What started as a routine request — arranging for a government flight to take senators to the funeral of the late Sen. Thad Cochran — has become a controversy over Senate Appropriations Committee Chairman Richard Shelby’s running of the once-powerful panel, including whether committee aides were retaliated against for complaining about the episode.
The dispute comes as Shelby, a Republican from Alabama, has increasingly asserted his power since taking over the Appropriations Committee last year when Cochran gave up the gavel. Shelby has huddled privately with President Donald Trump on several occasions to discuss spending issues, blocked a disaster-aid bill because it didn't include harbor maintenance funding he sought, and privately negotiated a budget caps deal with his Democratic counterpart, Sen. Patrick Leahy of Vermont.
Shelby's efforts have had mixed success — more spending bills have gotten approved under his chairmanship, yet Republicans weren't able to avoid the longest government shutdown in history. And Trump still took the unprecedented move of declaring a national emergency and diverting billions of dollars in previously appropriated Pentagon funds to a border wall between the United States and Mexico, a direct challenge to Congress' power of the purse.
Yet this latest episode is much more inside baseball, although senators and aides have been buzzing about it for the past two weeks.
Cochran, a nearly 40-year GOP senator from Mississippi and a longtime member of the Appropriations panel, died May 30. Several senators wanted to attend the funeral for their longtime colleague, including Shelby. Shelby aides arranged a flight on a private government jet to Mississippi through the Coast Guard, according to multiple sources.
Yet Shelby’s staffers allowed only Leahy on that flight, the sources said. Aides to Mississippi GOP Sen. Roger Wicker asked for their boss to be allowed on the Coast Guard jet, only to be told it was full, the sources said.
However, several Shelby staffers who had served under Cochran at the Appropriations Committee were on the flight — meaning a senator was shut out from a flight that Senate staffers were allowed on.
Another jet was procured — this time from the Navy — to take Wicker and other senators to Mississippi, the sources said. Sen. John Boozman (R-Ark.) was among those on the Wicker flight.
Both Shelby and Leahy spoke at the June 5 funeral for Cochran in Jackson, Miss., the second of two days of ceremonies to honor the late senator.
Shelby described Cochran as “a great legislator, a true Southern gentleman," according to The Associated Press. "Thad, foremost, was an Ole Miss Rebel," Shelby said, drawing chuckles from some in the church.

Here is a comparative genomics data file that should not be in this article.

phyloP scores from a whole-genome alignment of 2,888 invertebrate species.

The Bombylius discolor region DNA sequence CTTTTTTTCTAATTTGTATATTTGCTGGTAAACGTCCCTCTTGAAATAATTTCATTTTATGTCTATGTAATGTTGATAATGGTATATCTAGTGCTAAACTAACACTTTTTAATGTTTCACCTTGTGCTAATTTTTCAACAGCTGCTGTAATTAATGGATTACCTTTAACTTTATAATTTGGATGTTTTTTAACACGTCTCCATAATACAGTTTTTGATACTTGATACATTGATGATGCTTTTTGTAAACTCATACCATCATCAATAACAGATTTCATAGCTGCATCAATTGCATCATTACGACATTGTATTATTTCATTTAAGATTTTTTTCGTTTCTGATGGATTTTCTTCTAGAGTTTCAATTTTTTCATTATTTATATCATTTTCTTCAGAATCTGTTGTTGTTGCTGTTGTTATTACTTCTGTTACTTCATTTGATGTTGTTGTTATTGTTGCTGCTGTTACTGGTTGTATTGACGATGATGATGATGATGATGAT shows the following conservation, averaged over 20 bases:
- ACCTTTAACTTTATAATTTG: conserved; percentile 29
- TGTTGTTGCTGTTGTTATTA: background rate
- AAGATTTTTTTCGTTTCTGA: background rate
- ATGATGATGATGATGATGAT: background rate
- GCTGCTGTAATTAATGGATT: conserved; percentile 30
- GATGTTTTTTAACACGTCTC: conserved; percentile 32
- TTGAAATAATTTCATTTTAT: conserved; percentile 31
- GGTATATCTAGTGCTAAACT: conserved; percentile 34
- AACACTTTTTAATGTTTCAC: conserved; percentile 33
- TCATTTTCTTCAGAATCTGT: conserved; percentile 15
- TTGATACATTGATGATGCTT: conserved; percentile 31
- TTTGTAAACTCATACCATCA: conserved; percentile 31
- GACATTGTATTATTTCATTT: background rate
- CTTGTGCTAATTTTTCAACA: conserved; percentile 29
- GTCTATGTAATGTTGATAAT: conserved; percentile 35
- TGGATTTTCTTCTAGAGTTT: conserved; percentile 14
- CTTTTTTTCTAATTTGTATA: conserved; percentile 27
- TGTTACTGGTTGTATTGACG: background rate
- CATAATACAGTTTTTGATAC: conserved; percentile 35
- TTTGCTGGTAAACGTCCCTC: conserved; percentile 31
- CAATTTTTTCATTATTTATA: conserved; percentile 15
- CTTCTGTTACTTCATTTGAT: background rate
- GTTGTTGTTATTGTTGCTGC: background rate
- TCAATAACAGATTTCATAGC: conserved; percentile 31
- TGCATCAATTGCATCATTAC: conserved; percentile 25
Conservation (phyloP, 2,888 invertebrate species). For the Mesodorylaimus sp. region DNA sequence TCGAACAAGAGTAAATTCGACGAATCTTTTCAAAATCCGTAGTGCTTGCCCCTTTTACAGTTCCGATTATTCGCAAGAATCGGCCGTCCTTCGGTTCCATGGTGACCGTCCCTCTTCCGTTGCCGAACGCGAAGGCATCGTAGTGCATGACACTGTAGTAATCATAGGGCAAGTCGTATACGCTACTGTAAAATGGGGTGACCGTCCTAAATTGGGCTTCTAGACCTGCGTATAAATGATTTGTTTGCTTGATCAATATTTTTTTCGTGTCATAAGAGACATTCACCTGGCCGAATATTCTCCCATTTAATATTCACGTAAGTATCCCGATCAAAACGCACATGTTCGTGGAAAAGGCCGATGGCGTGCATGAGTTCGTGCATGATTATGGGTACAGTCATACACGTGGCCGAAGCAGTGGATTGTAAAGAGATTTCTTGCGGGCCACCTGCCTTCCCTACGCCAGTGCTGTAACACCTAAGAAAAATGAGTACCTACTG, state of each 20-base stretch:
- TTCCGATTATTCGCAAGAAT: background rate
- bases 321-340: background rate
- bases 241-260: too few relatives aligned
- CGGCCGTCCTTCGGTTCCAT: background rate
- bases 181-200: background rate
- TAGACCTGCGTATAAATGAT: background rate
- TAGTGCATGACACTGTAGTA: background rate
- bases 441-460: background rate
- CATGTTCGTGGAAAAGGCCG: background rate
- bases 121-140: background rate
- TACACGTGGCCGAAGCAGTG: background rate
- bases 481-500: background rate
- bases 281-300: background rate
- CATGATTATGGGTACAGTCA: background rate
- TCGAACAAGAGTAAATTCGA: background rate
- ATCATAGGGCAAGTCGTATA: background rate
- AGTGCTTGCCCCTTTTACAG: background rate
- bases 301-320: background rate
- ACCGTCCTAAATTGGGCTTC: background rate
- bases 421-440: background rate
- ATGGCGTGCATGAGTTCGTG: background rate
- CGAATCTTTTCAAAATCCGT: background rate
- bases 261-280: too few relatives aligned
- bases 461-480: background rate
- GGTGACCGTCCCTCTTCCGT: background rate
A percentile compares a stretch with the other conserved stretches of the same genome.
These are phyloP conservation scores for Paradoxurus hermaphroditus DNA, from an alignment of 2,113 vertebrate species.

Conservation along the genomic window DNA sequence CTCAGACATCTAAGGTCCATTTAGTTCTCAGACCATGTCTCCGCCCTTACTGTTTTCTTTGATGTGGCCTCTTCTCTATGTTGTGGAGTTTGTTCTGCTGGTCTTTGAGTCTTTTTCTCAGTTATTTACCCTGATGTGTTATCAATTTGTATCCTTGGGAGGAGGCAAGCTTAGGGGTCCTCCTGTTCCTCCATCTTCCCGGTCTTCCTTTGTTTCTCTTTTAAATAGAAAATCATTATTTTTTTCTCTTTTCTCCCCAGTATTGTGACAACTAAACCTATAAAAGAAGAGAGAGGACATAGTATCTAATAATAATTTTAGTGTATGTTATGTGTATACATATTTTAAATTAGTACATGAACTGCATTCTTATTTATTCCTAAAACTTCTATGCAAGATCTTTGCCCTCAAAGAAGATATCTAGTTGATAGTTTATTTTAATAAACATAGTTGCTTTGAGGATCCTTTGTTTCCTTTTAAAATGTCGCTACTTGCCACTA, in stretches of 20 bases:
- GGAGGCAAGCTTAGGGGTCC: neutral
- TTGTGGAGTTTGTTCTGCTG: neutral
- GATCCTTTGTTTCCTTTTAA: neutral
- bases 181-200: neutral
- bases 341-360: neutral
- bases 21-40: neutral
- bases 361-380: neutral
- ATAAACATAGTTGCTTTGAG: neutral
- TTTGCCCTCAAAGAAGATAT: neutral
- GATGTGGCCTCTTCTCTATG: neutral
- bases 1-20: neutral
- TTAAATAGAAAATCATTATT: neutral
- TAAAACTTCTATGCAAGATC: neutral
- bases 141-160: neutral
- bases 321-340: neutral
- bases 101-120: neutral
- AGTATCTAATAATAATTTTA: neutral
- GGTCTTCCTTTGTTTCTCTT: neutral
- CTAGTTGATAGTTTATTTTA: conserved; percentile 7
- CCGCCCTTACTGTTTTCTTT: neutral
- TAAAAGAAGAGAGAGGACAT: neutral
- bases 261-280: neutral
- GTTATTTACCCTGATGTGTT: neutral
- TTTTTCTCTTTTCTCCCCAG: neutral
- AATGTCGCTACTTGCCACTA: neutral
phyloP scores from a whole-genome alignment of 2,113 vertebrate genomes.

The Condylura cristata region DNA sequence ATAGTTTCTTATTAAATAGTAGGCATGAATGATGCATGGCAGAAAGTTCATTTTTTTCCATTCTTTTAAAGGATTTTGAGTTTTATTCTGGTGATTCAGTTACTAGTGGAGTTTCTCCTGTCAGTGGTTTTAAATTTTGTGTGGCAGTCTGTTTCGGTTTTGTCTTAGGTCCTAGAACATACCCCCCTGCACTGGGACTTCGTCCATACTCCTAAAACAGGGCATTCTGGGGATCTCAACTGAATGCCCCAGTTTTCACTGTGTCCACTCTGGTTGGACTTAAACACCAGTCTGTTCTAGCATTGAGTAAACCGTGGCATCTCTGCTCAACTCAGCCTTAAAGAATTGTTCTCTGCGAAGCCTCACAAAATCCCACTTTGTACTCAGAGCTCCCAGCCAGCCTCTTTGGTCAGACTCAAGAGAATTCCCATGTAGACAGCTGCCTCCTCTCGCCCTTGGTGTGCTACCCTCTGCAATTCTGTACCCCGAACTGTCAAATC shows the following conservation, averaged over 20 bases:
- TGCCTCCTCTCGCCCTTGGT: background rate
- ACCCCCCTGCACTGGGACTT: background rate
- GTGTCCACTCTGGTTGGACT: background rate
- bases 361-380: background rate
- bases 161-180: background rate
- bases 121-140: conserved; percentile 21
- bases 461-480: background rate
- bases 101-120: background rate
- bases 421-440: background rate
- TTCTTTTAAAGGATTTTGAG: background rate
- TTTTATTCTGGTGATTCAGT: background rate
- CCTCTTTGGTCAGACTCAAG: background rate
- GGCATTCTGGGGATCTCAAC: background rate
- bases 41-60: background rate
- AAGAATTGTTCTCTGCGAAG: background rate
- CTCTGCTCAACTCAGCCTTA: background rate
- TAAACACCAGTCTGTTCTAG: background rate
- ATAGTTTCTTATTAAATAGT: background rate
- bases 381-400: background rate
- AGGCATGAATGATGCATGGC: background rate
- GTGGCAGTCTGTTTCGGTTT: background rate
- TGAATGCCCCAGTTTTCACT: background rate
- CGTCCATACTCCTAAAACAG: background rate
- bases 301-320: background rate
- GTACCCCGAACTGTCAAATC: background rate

But then concerns were raised inside the Senate GOP leadership over why two private jets were needed to transport senators to the funeral, at the added cost of thousands of dollars to taxpayers.
Shannon Hines, Shelby’s top staffer on Appropriations, quickly gave a choice to the two Senate Appropriations Committee staffers involved in arranging the trip — quit or take a demotion, according to several sources. The two aides, who POLITICO is not naming, took the demotions.
When asked about the incident, Shelby insisted, “Nobody’s been fired.” Shelby didn't answer questions about what happened to the two staffers but added, “We’re always looking for new people, good people.”
Shelby also defended Hines, who has attracted criticism from other Senate staffers during her tenure as staff director at Appropriations, including for the delay of the disaster-aid bill over a parochial issue favored by the Alabama Republican.
Shelby noted that any actions taken by Hines were at his direction.
“Shannon Hines is a great [staff] director. Ask anyone on the floor; she’s great,” Shelby said. “And she wouldn’t do anything I didn’t tell her to do.”
Shelby wanted to use the flight to Mississippi to lobby Leahy on a budget caps deal, according to senators and aides.
Without a deal between the White House and Congress to raise those spending caps, there will be $125 billion in automatic spending cuts split between defense and domestic programs. The White House and congressional leaders are trying to avoid that draconian reduction in discretionary spending, although negotiations got off to a poor start when Trump angrily walked out of a White House meeting with Speaker Nancy Pelosi (D-Calif.) and Senate Minority Leader Chuck Schumer (D-N.Y.).
Shelby and Leahy also flew to the Paris Air Show this past weekend, discussing the spending bills further. The Senate is going to take up a package Trump requested to help deal with the humanitarian crisis at the southern border, but with the president also threatening mass deportations of undocumented immigrants as he kicks off his reelection campaign, Democrats are in no mood to go along with the request.
Shelby also doesn't have the authority to negotiate a budget caps deal on his own, even if he is able to reach an accord with Leahy. Trump and Pelosi are the key players in these negotiations, and they're nowhere close to an agreement.